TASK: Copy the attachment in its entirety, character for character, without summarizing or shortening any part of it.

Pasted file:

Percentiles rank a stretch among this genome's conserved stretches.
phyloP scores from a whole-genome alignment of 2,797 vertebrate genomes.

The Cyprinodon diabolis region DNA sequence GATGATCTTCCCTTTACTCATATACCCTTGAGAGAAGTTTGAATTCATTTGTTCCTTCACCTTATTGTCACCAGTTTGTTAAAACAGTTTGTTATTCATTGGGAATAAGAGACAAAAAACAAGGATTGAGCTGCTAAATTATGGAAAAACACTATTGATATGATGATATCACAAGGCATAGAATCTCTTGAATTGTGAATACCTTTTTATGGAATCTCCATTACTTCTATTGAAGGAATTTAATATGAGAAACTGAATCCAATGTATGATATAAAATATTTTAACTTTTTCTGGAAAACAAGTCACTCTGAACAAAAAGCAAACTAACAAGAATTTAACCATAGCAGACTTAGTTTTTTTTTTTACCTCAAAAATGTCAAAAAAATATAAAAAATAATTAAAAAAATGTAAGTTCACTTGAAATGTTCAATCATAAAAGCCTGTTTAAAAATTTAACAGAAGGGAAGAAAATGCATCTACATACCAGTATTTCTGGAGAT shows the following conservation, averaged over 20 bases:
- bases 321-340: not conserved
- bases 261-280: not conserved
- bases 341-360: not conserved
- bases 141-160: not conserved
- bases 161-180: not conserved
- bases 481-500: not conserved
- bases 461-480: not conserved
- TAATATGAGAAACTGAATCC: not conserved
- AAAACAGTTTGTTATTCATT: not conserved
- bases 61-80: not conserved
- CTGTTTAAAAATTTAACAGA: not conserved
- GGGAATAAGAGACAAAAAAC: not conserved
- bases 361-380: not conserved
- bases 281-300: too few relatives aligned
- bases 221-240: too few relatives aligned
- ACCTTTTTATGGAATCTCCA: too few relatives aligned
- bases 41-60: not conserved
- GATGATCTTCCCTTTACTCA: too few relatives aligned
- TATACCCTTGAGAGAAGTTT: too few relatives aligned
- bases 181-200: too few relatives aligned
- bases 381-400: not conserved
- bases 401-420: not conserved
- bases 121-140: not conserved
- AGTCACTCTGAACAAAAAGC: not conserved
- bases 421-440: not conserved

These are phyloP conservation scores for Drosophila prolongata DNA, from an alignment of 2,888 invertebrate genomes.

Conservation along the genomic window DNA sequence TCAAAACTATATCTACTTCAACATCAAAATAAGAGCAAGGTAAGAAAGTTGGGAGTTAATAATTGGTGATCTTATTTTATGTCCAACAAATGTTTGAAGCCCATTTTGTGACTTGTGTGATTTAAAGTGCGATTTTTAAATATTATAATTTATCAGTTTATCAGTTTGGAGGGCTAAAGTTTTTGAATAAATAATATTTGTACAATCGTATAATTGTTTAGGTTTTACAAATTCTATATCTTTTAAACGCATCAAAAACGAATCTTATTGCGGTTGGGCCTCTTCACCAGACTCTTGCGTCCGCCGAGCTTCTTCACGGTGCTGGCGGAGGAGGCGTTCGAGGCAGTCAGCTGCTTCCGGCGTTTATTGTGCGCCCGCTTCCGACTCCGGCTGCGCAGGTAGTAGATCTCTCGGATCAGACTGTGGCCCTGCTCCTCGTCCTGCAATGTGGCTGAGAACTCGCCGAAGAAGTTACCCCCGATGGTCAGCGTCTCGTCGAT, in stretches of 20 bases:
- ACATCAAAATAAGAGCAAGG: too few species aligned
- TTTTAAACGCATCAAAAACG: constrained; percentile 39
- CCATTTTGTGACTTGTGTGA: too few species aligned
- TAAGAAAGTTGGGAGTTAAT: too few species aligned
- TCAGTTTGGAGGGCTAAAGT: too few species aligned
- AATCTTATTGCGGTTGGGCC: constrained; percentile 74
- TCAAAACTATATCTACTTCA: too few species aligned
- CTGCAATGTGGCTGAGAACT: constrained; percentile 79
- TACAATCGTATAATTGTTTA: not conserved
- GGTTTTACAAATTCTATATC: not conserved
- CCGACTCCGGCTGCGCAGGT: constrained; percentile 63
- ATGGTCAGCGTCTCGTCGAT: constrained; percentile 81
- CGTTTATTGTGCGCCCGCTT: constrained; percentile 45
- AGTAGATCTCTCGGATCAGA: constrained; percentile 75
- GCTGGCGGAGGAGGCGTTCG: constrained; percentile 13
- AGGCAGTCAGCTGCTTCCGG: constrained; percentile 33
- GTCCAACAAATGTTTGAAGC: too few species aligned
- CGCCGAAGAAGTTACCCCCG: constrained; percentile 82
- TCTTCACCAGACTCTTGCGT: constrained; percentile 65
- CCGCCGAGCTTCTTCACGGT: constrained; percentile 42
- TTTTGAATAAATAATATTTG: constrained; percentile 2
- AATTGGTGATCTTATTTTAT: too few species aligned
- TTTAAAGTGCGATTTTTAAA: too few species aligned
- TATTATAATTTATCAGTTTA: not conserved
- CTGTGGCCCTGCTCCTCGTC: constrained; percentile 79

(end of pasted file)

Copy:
Percentiles rank a stretch among this genome's conserved stretches.
phyloP scores from a whole-genome alignment of 2,797 vertebrate genomes.

The Cyprinodon diabolis region DNA sequence GATGATCTTCCCTTTACTCATATACCCTTGAGAGAAGTTTGAATTCATTTGTTCCTTCACCTTATTGTCACCAGTTTGTTAAAACAGTTTGTTATTCATTGGGAATAAGAGACAAAAAACAAGGATTGAGCTGCTAAATTATGGAAAAACACTATTGATATGATGATATCACAAGGCATAGAATCTCTTGAATTGTGAATACCTTTTTATGGAATCTCCATTACTTCTATTGAAGGAATTTAATATGAGAAACTGAATCCAATGTATGATATAAAATATTTTAACTTTTTCTGGAAAACAAGTCACTCTGAACAAAAAGCAAACTAACAAGAATTTAACCATAGCAGACTTAGTTTTTTTTTTTACCTCAAAAATGTCAAAAAAATATAAAAAATAATTAAAAAAATGTAAGTTCACTTGAAATGTTCAATCATAAAAGCCTGTTTAAAAATTTAACAGAAGGGAAGAAAATGCATCTACATACCAGTATTTCTGGAGAT shows the following conservation, averaged over 20 bases:
- bases 321-340: not conserved
- bases 261-280: not conserved
- bases 341-360: not conserved
- bases 141-160: not conserved
- bases 161-180: not conserved
- bases 481-500: not conserved
- bases 461-480: not conserved
- TAATATGAGAAACTGAATCC: not conserved
- AAAACAGTTTGTTATTCATT: not conserved
- bases 61-80: not conserved
- CTGTTTAAAAATTTAACAGA: not conserved
- GGGAATAAGAGACAAAAAAC: not conserved
- bases 361-380: not conserved
- bases 281-300: too few relatives aligned
- bases 221-240: too few relatives aligned
- ACCTTTTTATGGAATCTCCA: too few relatives aligned
- bases 41-60: not conserved
- GATGATCTTCCCTTTACTCA: too few relatives aligned
- TATACCCTTGAGAGAAGTTT: too few relatives aligned
- bases 181-200: too few relatives aligned
- bases 381-400: not conserved
- bases 401-420: not conserved
- bases 121-140: not conserved
- AGTCACTCTGAACAAAAAGC: not conserved
- bases 421-440: not conserved

These are phyloP conservation scores for Drosophila prolongata DNA, from an alignment of 2,888 invertebrate genomes.

Conservation along the genomic window DNA sequence TCAAAACTATATCTACTTCAACATCAAAATAAGAGCAAGGTAAGAAAGTTGGGAGTTAATAATTGGTGATCTTATTTTATGTCCAACAAATGTTTGAAGCCCATTTTGTGACTTGTGTGATTTAAAGTGCGATTTTTAAATATTATAATTTATCAGTTTATCAGTTTGGAGGGCTAAAGTTTTTGAATAAATAATATTTGTACAATCGTATAATTGTTTAGGTTTTACAAATTCTATATCTTTTAAACGCATCAAAAACGAATCTTATTGCGGTTGGGCCTCTTCACCAGACTCTTGCGTCCGCCGAGCTTCTTCACGGTGCTGGCGGAGGAGGCGTTCGAGGCAGTCAGCTGCTTCCGGCGTTTATTGTGCGCCCGCTTCCGACTCCGGCTGCGCAGGTAGTAGATCTCTCGGATCAGACTGTGGCCCTGCTCCTCGTCCTGCAATGTGGCTGAGAACTCGCCGAAGAAGTTACCCCCGATGGTCAGCGTCTCGTCGAT, in stretches of 20 bases:
- ACATCAAAATAAGAGCAAGG: too few species aligned
- TTTTAAACGCATCAAAAACG: constrained; percentile 39
- CCATTTTGTGACTTGTGTGA: too few species aligned
- TAAGAAAGTTGGGAGTTAAT: too few species aligned
- TCAGTTTGGAGGGCTAAAGT: too few species aligned
- AATCTTATTGCGGTTGGGCC: constrained; percentile 74
- TCAAAACTATATCTACTTCA: too few species aligned
- CTGCAATGTGGCTGAGAACT: constrained; percentile 79
- TACAATCGTATAATTGTTTA: not conserved
- GGTTTTACAAATTCTATATC: not conserved
- CCGACTCCGGCTGCGCAGGT: constrained; percentile 63
- ATGGTCAGCGTCTCGTCGAT: constrained; percentile 81
- CGTTTATTGTGCGCCCGCTT: constrained; percentile 45
- AGTAGATCTCTCGGATCAGA: constrained; percentile 75
- GCTGGCGGAGGAGGCGTTCG: constrained; percentile 13
- AGGCAGTCAGCTGCTTCCGG: constrained; percentile 33
- GTCCAACAAATGTTTGAAGC: too few species aligned
- CGCCGAAGAAGTTACCCCCG: constrained; percentile 82
- TCTTCACCAGACTCTTGCGT: constrained; percentile 65
- CCGCCGAGCTTCTTCACGGT: constrained; percentile 42
- TTTTGAATAAATAATATTTG: constrained; percentile 2
- AATTGGTGATCTTATTTTAT: too few species aligned
- TTTAAAGTGCGATTTTTAAA: too few species aligned
- TATTATAATTTATCAGTTTA: not conserved
- CTGTGGCCCTGCTCCTCGTC: constrained; percentile 79